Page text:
Camping for beginners
Didn't camp much as a kid?
It's not a big step to offer your own kids some light adventure! Eating outdoors, organising garden games, a weekend of camping - it's the same mindset. There really are only two essentials to being comfortable when you move your regular activities outdoors:
You need to stay warm and dry.
The food should be pleasurable.
Don’t worry so much about planning the actual activities. The fact that you’ve moved your family outdoors for a whole day or weekend offers lots of novelty. Have faith! Waking up somewhere new is brilliant for kids. You only need to ensure that cold and hunger don’t set in.
Lightweight back-up clothing is key all year if you’re out of the house for a few hours, trying unpredictable activities. If you’re sleeping outdoors, and you’ll borrow or buy a tent, we advise that you prioritise a tent with a sewn-up floor cover. Noone is David Attenborough at 3am, so keep the bugs out. What you achieve with more expensive gear is generally quicker set-up times and better facilities for longer trips. If it’s a short excursion and you have confidence in the weather forecasts there’s no point in going overboard with awnings, groundsheets or gale-proof design. Much more important for warmth and comfort are the sleeping bags and the sleeping mats.
Whether it's a tailgate picnic or weekend camping in the wilderness, your family's needs are simple. You're set with a quality cooler bag and several quality thermo flasks. Fill water bottles 3/4 up and freeze them - they will keep your cooler bag nicely chilled and defrost to offer lovely, cold water as the day or weekend progresses. A good thermo flask offers you hot soup, coffee or hot dogs (in a wide-mouth flask) 24 hours from being filled. A warm beverage is a great back-up after a cold incident like a kid falling into a river or a surprise rain shower.
If you’re relying on a campsite with electricity remember a mains hook-up cable. Otherwise - if you’ve set off in a car - we recommend massive quantities of food. Life is different in the open air - kids are more active and often hungrier. Staving off delays or disappointment is easily done with boxes and boxes of tupperware with lots of kinds of high-carb food. Selections of pasta and bean or rice salads are great, and filled tortillas stay fresh-tasting for longer than bread. There are fantastic cakes for camping, beetroot, carrot and zucchini-based, which offer nutrition, sugar and comfort all in one. Indulge with flapjacks and condensed milk-based energy bars which do the job at any time of day. Avoid fruit that bruises and focus on snacks that will look appetising without proper refrigeration, like carrots, olives and nuts. And if you’re going all out with a campfire, then check out the alternatives to marshmallows. Our favourite messy meal only requires flour, baking powder and some water and maybe oil - make a quick batter to wind around freshly whittled sticks and your kids will love you.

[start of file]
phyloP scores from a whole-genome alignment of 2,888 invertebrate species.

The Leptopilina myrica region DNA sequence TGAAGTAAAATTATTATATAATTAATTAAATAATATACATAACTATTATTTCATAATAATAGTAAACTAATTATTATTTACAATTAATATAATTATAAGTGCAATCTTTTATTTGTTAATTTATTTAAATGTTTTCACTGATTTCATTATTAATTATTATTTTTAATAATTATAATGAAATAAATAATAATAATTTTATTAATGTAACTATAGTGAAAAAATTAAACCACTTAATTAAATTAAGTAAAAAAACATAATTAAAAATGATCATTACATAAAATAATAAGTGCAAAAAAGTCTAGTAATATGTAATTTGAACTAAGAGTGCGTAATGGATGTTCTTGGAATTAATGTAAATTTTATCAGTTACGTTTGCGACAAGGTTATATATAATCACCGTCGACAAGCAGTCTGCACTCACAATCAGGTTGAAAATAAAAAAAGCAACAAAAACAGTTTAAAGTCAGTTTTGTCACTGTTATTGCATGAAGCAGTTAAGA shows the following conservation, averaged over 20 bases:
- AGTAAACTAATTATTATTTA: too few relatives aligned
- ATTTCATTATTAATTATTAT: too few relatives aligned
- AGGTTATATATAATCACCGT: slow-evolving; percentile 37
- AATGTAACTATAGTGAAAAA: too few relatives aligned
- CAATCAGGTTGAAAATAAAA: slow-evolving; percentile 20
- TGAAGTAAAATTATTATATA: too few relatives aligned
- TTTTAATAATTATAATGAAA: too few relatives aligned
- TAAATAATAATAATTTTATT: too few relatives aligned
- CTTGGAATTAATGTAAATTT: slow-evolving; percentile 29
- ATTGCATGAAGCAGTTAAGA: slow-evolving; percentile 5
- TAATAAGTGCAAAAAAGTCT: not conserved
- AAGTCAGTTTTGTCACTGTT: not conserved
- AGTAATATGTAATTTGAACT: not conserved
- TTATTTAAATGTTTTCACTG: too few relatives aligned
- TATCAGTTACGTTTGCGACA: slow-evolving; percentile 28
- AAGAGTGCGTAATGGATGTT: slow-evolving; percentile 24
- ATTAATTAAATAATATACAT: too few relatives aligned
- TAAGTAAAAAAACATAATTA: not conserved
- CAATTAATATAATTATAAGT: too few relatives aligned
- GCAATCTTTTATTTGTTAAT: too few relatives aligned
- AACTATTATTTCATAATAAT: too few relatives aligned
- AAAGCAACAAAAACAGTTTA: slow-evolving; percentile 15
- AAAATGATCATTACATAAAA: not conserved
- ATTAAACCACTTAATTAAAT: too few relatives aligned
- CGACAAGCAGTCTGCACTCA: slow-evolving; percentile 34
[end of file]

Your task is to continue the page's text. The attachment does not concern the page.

I think the sheer difference of waking up somewhere new is 80% of the fun for your kids. But if you want back-up activities to exploration, here are travel-friendly tips.
You won’t get more bang for your buck than with a ball or a frisbee. It might not sound very special or exciting, but remember that the most important factor to your kids is probably whether you join in or not. Very few things please kids like the adults joining in - genuine attention and caring in its purest form. Bats are also easy to pack.
Don’t feel you need to think up very clever activities to compensate for a lack of TV or wifi. You just need to get muddy yourself.
If it’s an overnight excursion it’s easy to forget how dark a campsite or wild location can be! Remember you’ll need head torches to get stuff done late or early. Kids love packing their own torch alongside their sleeping bags. You’ll need a different winding down routine in a tent than at home. A board game might cause frustrations. The ground is never level and the dice will disappear in the piles of kit you’ve brought inside for the night. Reading or cards are reliable - or a game app you’ve downloaded beforehand on a device you’ve charged up fully.
Babies teach you how to put your own needs to the side. Family logistics only become bigger as they grow. If you managed to keep your sports up in the free hours you had while your baby or toddler was in childcare, that’s great. Few do! If you're getting into it now, there's great news. Gains show quickly when you...
Holiday happiness doesn’t depend on the amenities of the hotel, the size of the rental car or the amount of sunshine. It depends on your children’s ability to play together. If your sports nut older son is stuck with a somewhat clumsier younger brother for two weeks, it can get tense. How to minimise squabbling? Laidback summer sports include frisbee...
The gym classes, the new juicer, the cardio apps – it just got old. The thing now is to stand up. If you sit a lot, then more exercise time doesn’t make up for the damage which sitting is doing to your body. It’s not about creating more activity, it’s about cutting down inactivity. It is as easy as it...
One particularly numbing week I spent a whole Saturday watching slalom kayaking and the following Sunday dashing between two football tournaments – this on top of mid-week tennis chauffeuring. Many parents miss having that time to spend on their own fitness. But you can slot in some valuable drills when you spectate. Remember: Improving your posture gives you more bang for...